Lydia Maria Child The Life and Work of
Early Life and Education <ul><li>Born on 11th February, 1802 in Medford, Massachusetts </li></ul><ul><li>Born into America...
Early Life and Education <ul><li>Upon the death of her mother, she went to live with her sister in Maine where she studied...
Early Novels <ul><li>Hobomok  (1824) </li></ul><ul><ul><li>Attempted to realistically portray early American life and its ...
Early Novels <ul><li>The Rebels  (1825) </li></ul><ul><ul><li>This novel achieved new success for Lydia. </li></ul></ul><u...
More Literature . . .  <ul><li>The American Frugal Housewife (1829)  </li></ul><ul><ul><li>Child's most popular book, it w...
Children’s Literature <ul><li>Juvenile Miscellany  (1826) </li></ul><ul><ul><li>In 1826 she started the first children's m...
<ul><li>An Appeal in Favor of that Class of Americans Called Africans  (1833) </li></ul><ul><ul><li>Said to be one of the ...
<ul><li>An Appeal in Favor of that Class of Americans Called Africans  resulted in two main effects: </li></ul><ul><ul><li...
<ul><ul><li>1939 – Child was elected to the executive committee of the American Anti-Slavery Society. </li></ul></ul><ul><...
<ul><ul><li>Child also became concerned about the rights of Native Americans. </li></ul></ul><ul><ul><li>In the 1860s, Chi...
<ul><ul><li>Child published more than fifty books in her lifetime , plus short stories, poems, articles for periodicals an...
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Lydia Child

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Lydia Maria Child

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Lydia Child

  1. 1. Lydia Maria Child The Life and Work of
  2. 2. Early Life and Education <ul><li>Born on 11th February, 1802 in Medford, Massachusetts </li></ul><ul><li>Born into America's new middle class, she was the youngest of 6 children </li></ul><ul><li>Her father was a baker famous for his &quot;Medford Crackers&quot; </li></ul><ul><li>Her mother died when Lydia was twelve </li></ul><ul><li>She disliked the name &quot;Lydia&quot; and usually went by &quot;Maria&quot; instead </li></ul><ul><li>Educated at home, at a local &quot;dame school&quot; and at a women's seminary </li></ul>
  3. 3. Early Life and Education <ul><li>Upon the death of her mother, she went to live with her sister in Maine where she studied to be a teacher. </li></ul><ul><li>After a brief teaching career, she went to live with her brother, Harvard College graduate and Unitarian minister, and his wife at his parish. </li></ul><ul><li>Inspired by him, she took up the challenge to write her first novel. </li></ul>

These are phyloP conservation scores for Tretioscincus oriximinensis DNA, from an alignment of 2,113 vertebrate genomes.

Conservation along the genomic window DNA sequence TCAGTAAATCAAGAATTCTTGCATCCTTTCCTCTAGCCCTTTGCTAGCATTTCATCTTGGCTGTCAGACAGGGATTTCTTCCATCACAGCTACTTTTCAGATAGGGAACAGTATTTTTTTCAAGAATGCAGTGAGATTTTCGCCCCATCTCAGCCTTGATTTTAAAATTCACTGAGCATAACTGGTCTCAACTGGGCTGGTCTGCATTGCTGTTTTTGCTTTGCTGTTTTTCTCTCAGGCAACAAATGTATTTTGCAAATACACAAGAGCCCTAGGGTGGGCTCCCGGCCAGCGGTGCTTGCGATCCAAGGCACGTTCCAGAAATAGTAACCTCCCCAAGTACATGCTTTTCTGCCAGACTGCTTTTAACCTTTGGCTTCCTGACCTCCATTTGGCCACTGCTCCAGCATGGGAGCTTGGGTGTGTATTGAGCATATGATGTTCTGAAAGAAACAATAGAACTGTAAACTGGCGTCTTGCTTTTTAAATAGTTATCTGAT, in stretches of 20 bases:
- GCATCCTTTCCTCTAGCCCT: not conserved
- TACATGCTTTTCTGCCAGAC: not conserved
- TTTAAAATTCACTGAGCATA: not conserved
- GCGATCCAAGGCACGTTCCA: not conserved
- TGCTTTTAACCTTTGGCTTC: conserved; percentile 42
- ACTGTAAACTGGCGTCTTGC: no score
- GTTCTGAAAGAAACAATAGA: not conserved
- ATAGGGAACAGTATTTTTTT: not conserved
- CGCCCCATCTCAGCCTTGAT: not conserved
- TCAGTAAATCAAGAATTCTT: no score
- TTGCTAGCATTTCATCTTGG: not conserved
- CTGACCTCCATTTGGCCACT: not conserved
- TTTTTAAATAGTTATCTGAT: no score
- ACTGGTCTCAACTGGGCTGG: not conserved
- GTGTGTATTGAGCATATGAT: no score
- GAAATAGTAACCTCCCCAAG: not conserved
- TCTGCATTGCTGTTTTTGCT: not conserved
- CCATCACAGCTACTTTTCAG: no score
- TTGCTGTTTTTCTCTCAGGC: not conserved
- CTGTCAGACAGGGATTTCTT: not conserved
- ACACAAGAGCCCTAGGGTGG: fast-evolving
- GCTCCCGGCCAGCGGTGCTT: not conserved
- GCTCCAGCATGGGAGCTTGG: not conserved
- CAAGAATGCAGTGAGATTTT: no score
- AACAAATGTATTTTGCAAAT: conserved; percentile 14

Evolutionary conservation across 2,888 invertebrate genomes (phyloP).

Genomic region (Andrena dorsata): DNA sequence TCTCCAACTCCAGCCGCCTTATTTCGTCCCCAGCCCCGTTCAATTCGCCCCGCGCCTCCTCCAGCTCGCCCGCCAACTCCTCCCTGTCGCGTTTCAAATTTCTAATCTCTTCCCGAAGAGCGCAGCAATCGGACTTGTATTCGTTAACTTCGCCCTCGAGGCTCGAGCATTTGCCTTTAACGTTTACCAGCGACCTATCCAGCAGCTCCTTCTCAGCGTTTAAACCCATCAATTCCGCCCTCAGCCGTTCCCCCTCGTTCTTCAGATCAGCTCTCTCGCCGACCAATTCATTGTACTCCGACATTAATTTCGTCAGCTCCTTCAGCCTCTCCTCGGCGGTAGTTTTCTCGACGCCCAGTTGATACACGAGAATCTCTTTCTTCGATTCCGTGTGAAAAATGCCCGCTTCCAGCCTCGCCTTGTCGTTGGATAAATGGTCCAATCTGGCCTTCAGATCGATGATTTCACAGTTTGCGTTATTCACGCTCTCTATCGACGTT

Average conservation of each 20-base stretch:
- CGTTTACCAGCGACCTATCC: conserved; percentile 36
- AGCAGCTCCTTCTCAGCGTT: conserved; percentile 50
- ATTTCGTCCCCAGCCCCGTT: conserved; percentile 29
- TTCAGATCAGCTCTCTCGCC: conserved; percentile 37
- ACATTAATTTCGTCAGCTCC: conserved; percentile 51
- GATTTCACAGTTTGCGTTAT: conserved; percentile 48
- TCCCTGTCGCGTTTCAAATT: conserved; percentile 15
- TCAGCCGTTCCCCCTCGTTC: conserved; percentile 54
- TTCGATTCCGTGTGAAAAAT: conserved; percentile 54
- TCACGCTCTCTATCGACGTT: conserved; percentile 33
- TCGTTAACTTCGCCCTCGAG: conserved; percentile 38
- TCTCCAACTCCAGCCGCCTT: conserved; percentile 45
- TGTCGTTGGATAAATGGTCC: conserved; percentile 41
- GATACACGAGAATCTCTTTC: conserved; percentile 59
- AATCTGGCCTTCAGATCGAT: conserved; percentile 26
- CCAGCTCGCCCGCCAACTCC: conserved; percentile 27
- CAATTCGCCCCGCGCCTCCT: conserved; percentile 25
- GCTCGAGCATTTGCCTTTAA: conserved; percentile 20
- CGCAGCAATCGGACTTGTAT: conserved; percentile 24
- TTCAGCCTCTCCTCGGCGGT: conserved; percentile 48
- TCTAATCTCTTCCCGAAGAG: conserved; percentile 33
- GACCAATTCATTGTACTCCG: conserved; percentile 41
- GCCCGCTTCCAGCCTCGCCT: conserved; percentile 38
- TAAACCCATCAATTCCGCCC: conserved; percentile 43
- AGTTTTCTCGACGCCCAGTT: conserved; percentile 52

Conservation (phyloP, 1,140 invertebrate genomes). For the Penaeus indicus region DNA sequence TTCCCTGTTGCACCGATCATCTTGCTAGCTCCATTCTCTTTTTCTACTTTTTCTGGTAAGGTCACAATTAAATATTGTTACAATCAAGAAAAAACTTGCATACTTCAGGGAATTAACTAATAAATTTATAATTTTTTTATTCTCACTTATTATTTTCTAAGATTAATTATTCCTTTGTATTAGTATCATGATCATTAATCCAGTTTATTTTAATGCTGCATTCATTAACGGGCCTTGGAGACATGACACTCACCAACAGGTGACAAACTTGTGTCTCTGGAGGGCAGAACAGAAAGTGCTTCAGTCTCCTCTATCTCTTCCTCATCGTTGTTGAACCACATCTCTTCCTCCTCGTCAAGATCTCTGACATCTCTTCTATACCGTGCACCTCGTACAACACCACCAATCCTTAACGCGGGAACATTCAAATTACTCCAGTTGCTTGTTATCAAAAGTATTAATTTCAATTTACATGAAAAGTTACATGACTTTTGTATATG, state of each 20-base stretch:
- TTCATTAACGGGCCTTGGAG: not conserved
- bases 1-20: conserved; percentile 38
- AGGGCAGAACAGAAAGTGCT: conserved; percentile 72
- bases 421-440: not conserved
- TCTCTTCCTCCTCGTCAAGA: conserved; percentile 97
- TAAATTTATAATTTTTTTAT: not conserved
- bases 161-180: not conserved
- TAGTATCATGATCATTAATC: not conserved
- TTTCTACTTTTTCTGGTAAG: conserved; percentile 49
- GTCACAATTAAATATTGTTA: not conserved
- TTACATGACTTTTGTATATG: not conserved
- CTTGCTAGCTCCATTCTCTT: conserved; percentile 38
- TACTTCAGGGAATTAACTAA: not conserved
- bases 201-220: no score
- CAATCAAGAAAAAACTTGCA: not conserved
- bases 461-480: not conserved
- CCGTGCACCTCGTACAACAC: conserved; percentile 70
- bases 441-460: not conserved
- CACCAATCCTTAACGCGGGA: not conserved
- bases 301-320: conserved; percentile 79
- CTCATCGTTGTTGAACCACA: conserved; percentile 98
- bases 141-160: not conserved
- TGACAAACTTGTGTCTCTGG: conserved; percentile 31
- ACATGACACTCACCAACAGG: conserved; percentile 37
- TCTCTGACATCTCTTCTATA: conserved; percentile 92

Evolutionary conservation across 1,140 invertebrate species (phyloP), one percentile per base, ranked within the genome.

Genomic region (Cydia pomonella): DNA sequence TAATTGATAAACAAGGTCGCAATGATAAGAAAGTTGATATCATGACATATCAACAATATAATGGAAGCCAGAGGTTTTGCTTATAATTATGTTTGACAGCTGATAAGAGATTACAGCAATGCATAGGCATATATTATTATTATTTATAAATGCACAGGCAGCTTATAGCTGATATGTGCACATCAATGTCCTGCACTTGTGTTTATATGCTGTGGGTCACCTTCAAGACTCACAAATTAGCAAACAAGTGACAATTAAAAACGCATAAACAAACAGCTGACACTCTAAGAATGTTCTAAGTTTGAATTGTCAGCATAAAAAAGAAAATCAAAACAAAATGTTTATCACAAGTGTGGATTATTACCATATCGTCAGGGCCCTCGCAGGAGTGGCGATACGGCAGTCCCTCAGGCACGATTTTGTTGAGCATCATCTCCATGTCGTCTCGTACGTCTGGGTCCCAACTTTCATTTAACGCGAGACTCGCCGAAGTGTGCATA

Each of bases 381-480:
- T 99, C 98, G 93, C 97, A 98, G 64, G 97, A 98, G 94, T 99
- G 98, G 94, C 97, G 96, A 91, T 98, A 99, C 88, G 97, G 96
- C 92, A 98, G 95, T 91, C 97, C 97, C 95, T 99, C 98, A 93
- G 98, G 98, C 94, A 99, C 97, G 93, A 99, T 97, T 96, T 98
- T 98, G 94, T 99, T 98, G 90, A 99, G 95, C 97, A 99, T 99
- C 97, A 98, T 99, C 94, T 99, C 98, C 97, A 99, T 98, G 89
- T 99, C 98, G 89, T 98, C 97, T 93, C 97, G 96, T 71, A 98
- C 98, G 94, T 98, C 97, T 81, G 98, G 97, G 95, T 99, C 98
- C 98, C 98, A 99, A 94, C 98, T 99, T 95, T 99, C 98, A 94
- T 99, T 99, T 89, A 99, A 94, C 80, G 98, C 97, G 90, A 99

4. 4. Early Novels <ul><li>Hobomok (1824) </li></ul><ul><ul><li>Attempted to realistically portray early American life and its radical positive portrayal of a Native American hero as a noble Indian in love with a white woman. </li></ul></ul><ul><ul><li>This novel helped bring Lydia into the New England and Boston literary circles. </li></ul></ul>
  5. 5. Early Novels <ul><li>The Rebels (1825) </li></ul><ul><ul><li>This novel achieved new success for Lydia. </li></ul></ul><ul><ul><li>A speech in this novel, which she puts into the mouth of James Otis, was assumed to be an authentic historical oration and was included in many 19th century schoolbooks as a standard memorization piece. </li></ul></ul>
  6. 6. More Literature . . . <ul><li>The American Frugal Housewife (1829) </li></ul><ul><ul><li>Child's most popular book, it went through 33 editions, and is still available today. It contained recipes, housekeeping tips and advice on women's everyday problems. </li></ul></ul><ul><li>The Mother's Book (1831) </li></ul><ul><ul><li>Published two years later, articulated her concern that mothers guide the education of their children, especially their daughters, and stressed the importance of sex education for children. </li></ul></ul>